Thursday, January 20, 2011

Brody on The Hurt Locker

Richard Brody's interesting argument about The Hurt Locker, which I enjoyed watching last night, confident that I'd be off school today (as indeed I was, thanks to six or so inches of snow):

Sure, the bomb-planters come off as monsters. But the movie’s wider implications emerge with the recognition that the world is full of monsters—but that it would be self-destructive for the United States to assume the right and the responsibility to rid the world of them (and would also suggest precisely the kind of war-addiction that the movie dramatizes). So, yes, “The Hurt Locker” is definitely a liberal movie—especially in the general sense of suggesting that wisdom and justice consist in learning to accept the existence of evil. But it’s a very particular kind of liberal movie: it suggests that the United States faces dangers that are indeed self-destructive; the question of Iraqis and their well-being is secondary to the story. It is, in effect, a liberal movie without guilt; and, I think, this fact accounts, at least in part, for its widespread acclaim.


aintstudyingyou said...

When the Hurt Locker ended, I told my friend, "This is the worst movie I have ever seen--by which I mean, it was the best." I was immediately captured by the danger and suspense and found myself squirming, wincing, and thinking "No, no, no, no, no."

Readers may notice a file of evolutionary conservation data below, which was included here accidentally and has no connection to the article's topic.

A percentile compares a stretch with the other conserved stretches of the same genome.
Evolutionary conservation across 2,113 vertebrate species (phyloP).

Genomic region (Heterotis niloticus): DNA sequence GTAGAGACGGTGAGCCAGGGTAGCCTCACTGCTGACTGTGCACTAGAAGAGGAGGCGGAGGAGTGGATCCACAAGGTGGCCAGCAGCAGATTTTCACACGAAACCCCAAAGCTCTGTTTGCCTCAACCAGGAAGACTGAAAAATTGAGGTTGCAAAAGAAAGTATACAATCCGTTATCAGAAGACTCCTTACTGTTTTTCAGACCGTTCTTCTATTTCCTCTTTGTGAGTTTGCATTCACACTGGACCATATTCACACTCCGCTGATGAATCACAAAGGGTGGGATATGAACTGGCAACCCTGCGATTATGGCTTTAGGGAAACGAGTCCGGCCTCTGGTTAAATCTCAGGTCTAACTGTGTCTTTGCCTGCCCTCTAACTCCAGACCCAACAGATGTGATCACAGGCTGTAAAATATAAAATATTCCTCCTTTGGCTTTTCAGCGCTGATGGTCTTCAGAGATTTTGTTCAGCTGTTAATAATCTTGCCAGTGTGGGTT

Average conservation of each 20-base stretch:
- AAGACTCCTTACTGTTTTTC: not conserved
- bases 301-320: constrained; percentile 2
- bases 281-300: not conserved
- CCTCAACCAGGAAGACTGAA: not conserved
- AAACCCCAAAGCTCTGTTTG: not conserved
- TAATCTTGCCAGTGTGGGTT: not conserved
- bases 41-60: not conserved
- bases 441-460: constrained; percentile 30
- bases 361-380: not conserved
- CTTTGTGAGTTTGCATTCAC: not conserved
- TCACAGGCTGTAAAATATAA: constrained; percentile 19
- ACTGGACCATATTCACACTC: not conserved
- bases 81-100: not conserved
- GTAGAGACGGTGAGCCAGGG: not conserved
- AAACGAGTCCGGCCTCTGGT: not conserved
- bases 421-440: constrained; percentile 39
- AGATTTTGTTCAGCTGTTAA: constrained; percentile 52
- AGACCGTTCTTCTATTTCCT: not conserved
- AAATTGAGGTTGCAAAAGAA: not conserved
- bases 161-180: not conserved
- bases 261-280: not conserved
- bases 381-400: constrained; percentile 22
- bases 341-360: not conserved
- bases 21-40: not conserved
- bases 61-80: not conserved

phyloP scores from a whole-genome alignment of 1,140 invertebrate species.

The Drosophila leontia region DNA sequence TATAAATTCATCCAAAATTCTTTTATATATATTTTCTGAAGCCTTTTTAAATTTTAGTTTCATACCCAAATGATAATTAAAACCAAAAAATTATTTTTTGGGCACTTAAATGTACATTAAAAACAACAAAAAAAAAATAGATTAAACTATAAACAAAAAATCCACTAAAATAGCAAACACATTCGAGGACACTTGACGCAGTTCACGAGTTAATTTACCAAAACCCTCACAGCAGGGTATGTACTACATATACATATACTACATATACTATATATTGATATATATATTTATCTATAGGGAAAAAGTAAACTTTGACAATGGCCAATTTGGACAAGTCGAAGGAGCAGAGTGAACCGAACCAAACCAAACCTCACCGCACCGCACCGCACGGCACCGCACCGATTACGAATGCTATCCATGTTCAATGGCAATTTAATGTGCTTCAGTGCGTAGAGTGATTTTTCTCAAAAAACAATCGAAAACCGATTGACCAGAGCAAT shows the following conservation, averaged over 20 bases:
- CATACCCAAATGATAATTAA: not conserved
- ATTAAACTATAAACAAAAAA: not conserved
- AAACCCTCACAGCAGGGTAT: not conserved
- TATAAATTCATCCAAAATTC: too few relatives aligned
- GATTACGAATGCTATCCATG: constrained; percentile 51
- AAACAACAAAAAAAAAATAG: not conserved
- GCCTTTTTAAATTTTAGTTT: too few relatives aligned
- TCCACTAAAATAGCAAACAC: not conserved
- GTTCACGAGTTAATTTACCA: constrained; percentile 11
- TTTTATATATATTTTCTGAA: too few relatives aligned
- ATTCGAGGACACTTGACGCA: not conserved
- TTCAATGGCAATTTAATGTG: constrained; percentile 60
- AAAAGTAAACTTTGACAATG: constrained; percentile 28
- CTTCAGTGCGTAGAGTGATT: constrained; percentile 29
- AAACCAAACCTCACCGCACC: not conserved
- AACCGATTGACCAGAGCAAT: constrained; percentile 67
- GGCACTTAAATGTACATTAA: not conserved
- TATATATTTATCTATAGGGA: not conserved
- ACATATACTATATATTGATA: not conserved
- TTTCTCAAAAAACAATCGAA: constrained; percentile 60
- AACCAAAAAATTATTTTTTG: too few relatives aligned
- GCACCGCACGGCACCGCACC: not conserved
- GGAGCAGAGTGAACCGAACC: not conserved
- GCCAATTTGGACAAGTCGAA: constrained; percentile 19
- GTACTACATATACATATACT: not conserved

I am reminded of the narrator's claim in _Sula_, that the black people of the bottom make no attempts to eradicate evil. They survive it, as they do the uncontrollable extremities of the weather.

I am having trouble, though, understanding the definition of liberalism into which the film fits. Its primary effect on me was to make me feel with and like the characters. My sense is that a greater amount of distance is necessary to view the film as an allegory of a liberal or conservative view of geopolitics. A little help here?

framiko said...

Well, I think Brody explains his argument about the film's liberalism more clearly in the full post. What I found most interesting, though, was his idea that the movie offers a liberalism without guilt. It avoids the Manichaeanism of the neo-cons who designed the war—the stark divisions of the world into good guys and bad guys. It thereby also declines to bash us over the head with a tendentious anti-war message.

As you say, the main effect of the film is to draw us into the lives of its three main characters. Seeing the things from their perspectives, we can understand some of the complexities of the war (including America's failures) without coming away feeling we've been scolded for two hours.